"Broadly speaking there are three possible outcomes to the end of Prawer. First, and in my mind most likely, the government may completely retreat from its visions of ‘cleansing' the Negev and settle for a continuation of the current state of affairs (with a possibility of yet another committee that could take years to reach any kind of decision). This is definitely better for Bedouin than the Prawer Plan itself, but it still means a life of poverty and fear, demolition orders, court appeals and the occasional destruction of homes -- as is the case in Al-Araqib and now Umm al-Hiran.
The second option is that the extreme hawks in power, rather than the Bedouin and leftists, will take credit for scrapping Prawer, and will try to push forward a new, more radical plan of uprooting with little or no compensation. However, such an initiative might be harder to promote among the more pragmatic people in the government, and would be much harder to explain to the High Court (which would already be aware of concessions made as part of Prawer). One can even imagine the media, now awake to the entire issue, being more critical of such a move.
The third and least likely option is for the government to start a process of dialogue with the Bedouin, review the plans made by local leaders and NGOs and consider recognizing villages and developing the Negev for all its inhabitants. While unrealistic under the current administration, this is what Bedouin and left-wing activists will continue fighting for. Maybe in the future it will not seem as absurd as it does now. After all, just two weeks ago no one would have believed Prawer would be scrapped."
'American and British aid to Syria's rebels: No more, for now' (Pomegranate Blog - Economist)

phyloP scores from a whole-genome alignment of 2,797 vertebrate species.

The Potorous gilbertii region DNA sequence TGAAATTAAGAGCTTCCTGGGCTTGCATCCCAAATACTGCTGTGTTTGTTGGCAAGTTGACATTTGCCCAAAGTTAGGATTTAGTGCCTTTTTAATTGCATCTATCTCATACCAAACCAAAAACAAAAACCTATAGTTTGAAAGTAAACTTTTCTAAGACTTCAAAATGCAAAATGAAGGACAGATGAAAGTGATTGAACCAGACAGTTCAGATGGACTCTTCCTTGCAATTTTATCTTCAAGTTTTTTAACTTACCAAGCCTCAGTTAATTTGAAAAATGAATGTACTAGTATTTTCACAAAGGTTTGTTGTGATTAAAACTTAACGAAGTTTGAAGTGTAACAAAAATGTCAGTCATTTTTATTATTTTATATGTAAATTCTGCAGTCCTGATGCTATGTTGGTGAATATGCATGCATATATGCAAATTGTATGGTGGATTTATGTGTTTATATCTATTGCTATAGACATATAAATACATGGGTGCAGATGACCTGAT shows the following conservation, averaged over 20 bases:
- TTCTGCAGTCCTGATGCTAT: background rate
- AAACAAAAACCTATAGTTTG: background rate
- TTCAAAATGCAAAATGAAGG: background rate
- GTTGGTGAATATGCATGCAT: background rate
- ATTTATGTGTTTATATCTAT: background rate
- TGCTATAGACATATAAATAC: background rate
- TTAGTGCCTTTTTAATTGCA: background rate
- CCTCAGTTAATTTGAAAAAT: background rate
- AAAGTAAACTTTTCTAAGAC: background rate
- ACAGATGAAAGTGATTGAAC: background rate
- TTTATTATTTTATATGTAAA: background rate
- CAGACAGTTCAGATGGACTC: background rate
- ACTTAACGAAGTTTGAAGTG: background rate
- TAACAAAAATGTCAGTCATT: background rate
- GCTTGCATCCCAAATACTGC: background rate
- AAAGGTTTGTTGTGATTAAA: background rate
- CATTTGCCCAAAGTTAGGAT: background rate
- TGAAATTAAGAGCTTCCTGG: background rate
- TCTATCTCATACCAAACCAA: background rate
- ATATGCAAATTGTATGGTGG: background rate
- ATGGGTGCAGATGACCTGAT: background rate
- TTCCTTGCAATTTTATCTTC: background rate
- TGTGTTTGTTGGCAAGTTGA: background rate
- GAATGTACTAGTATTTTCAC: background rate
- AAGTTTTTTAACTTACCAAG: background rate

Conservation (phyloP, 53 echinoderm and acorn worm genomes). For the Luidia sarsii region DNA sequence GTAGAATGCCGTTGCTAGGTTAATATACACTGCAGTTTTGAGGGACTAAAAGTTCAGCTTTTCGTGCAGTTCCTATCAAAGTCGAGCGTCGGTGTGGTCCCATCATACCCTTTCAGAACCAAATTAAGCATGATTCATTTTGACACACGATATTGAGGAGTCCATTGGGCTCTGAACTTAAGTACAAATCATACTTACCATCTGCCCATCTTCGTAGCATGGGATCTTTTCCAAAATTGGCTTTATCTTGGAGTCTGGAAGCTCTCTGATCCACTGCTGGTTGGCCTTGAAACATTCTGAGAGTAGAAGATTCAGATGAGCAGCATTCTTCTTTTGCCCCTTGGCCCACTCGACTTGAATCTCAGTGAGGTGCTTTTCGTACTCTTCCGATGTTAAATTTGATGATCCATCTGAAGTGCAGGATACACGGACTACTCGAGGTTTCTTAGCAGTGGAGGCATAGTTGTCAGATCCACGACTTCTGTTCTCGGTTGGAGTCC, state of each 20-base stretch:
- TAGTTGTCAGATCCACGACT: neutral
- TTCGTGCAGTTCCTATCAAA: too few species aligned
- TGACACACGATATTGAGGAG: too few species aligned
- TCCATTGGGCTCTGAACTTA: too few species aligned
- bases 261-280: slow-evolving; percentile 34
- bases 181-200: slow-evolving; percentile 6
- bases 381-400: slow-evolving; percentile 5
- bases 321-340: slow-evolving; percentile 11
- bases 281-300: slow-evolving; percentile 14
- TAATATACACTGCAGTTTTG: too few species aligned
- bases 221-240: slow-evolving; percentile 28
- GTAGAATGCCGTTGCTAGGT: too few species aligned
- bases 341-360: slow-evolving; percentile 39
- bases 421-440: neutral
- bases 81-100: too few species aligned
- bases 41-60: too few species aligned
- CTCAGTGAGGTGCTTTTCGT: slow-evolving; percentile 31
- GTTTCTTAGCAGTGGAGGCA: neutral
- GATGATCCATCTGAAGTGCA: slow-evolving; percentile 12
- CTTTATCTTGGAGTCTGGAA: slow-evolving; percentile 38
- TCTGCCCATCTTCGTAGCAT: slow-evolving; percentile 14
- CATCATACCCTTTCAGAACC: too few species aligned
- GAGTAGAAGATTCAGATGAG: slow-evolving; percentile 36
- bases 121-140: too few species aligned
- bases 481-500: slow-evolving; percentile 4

"The pickle policymakers now find themselves in was nothing short of predictable. For months Syrians, fighters and civilians, have been warning that the moderate rebels were being pushed aside. Gulf countries have sent arms to some rebel -- which ones remains unclear -- and Western backers have sent non-lethal assistance as well as helped to coordinate occasional weapons shipments and training. But the aid has been ill coordinated and too scattered, inconsistent and low-calibred to make a decisive impact. Syrian fighters have not helped themselves, either, by remaining fragmented and increasingly prone to internecine fights.
The growing strength of extremist rebels has perversely reinforced the regime of President Bashar al-Assad. Ryan Crocker, a veteran American diplomat, told the New York Times on December 3rd that 'We need to start talking to the Assad regime again', despite the fact that it has used fighter jets, ballistic missiles and sarin against civilians in order to stay in power. The imbalance of power, coupled with the regime's intransigence and continued backing by Iran and Russia, bodes badly for peace talks in Geneva, scheduled to start on January 22nd.
American and British officials say non-lethal assistance could flow again once they have determined the circumstances of last week's events. But few Syrians are holding their breath. Most accuse the West of offering too little, too late, abandoning them to a war that gets nastier by the day."
--Mary Casey & Joshua Haber